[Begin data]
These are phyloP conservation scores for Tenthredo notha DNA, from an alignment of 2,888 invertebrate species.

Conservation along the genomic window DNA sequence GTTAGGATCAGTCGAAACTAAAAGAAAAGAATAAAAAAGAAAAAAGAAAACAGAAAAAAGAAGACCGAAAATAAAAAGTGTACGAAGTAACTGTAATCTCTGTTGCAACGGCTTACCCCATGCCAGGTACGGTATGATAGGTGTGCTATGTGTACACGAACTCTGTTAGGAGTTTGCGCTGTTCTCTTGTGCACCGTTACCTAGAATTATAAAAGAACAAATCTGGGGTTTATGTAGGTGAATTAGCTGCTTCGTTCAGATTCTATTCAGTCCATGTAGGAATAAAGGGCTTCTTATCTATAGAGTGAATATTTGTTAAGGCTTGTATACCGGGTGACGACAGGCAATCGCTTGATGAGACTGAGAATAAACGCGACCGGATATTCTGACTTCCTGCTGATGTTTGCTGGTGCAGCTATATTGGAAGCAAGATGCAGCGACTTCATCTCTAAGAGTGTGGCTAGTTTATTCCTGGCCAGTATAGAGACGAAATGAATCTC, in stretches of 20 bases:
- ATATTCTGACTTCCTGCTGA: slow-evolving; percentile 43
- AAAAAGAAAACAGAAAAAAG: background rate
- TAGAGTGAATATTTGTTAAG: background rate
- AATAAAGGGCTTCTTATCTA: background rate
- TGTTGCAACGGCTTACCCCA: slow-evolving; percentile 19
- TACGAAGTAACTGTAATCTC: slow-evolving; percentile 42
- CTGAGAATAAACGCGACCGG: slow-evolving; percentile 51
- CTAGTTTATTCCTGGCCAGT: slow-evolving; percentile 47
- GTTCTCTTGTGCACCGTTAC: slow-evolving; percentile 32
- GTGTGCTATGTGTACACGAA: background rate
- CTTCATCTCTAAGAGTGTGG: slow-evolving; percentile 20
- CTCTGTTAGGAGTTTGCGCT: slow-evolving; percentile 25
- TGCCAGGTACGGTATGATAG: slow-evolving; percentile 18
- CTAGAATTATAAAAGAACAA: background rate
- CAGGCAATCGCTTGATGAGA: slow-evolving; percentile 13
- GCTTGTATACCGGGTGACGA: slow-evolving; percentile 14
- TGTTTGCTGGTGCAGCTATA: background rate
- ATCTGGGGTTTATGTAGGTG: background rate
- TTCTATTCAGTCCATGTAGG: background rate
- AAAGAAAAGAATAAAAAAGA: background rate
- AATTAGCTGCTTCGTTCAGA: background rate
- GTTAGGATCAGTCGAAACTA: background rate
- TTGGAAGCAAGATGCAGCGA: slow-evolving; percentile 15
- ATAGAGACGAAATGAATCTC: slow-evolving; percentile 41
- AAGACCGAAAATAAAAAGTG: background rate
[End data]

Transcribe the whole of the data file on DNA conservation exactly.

These are phyloP conservation scores for Tenthredo notha DNA, from an alignment of 2,888 invertebrate species.

Conservation along the genomic window DNA sequence GTTAGGATCAGTCGAAACTAAAAGAAAAGAATAAAAAAGAAAAAAGAAAACAGAAAAAAGAAGACCGAAAATAAAAAGTGTACGAAGTAACTGTAATCTCTGTTGCAACGGCTTACCCCATGCCAGGTACGGTATGATAGGTGTGCTATGTGTACACGAACTCTGTTAGGAGTTTGCGCTGTTCTCTTGTGCACCGTTACCTAGAATTATAAAAGAACAAATCTGGGGTTTATGTAGGTGAATTAGCTGCTTCGTTCAGATTCTATTCAGTCCATGTAGGAATAAAGGGCTTCTTATCTATAGAGTGAATATTTGTTAAGGCTTGTATACCGGGTGACGACAGGCAATCGCTTGATGAGACTGAGAATAAACGCGACCGGATATTCTGACTTCCTGCTGATGTTTGCTGGTGCAGCTATATTGGAAGCAAGATGCAGCGACTTCATCTCTAAGAGTGTGGCTAGTTTATTCCTGGCCAGTATAGAGACGAAATGAATCTC, in stretches of 20 bases:
- ATATTCTGACTTCCTGCTGA: slow-evolving; percentile 43
- AAAAAGAAAACAGAAAAAAG: background rate
- TAGAGTGAATATTTGTTAAG: background rate
- AATAAAGGGCTTCTTATCTA: background rate
- TGTTGCAACGGCTTACCCCA: slow-evolving; percentile 19
- TACGAAGTAACTGTAATCTC: slow-evolving; percentile 42
- CTGAGAATAAACGCGACCGG: slow-evolving; percentile 51
- CTAGTTTATTCCTGGCCAGT: slow-evolving; percentile 47
- GTTCTCTTGTGCACCGTTAC: slow-evolving; percentile 32
- GTGTGCTATGTGTACACGAA: background rate
- CTTCATCTCTAAGAGTGTGG: slow-evolving; percentile 20
- CTCTGTTAGGAGTTTGCGCT: slow-evolving; percentile 25
- TGCCAGGTACGGTATGATAG: slow-evolving; percentile 18
- CTAGAATTATAAAAGAACAA: background rate
- CAGGCAATCGCTTGATGAGA: slow-evolving; percentile 13
- GCTTGTATACCGGGTGACGA: slow-evolving; percentile 14
- TGTTTGCTGGTGCAGCTATA: background rate
- ATCTGGGGTTTATGTAGGTG: background rate
- TTCTATTCAGTCCATGTAGG: background rate
- AAAGAAAAGAATAAAAAAGA: background rate
- AATTAGCTGCTTCGTTCAGA: background rate
- GTTAGGATCAGTCGAAACTA: background rate
- TTGGAAGCAAGATGCAGCGA: slow-evolving; percentile 15
- ATAGAGACGAAATGAATCTC: slow-evolving; percentile 41
- AAGACCGAAAATAAAAAGTG: background rate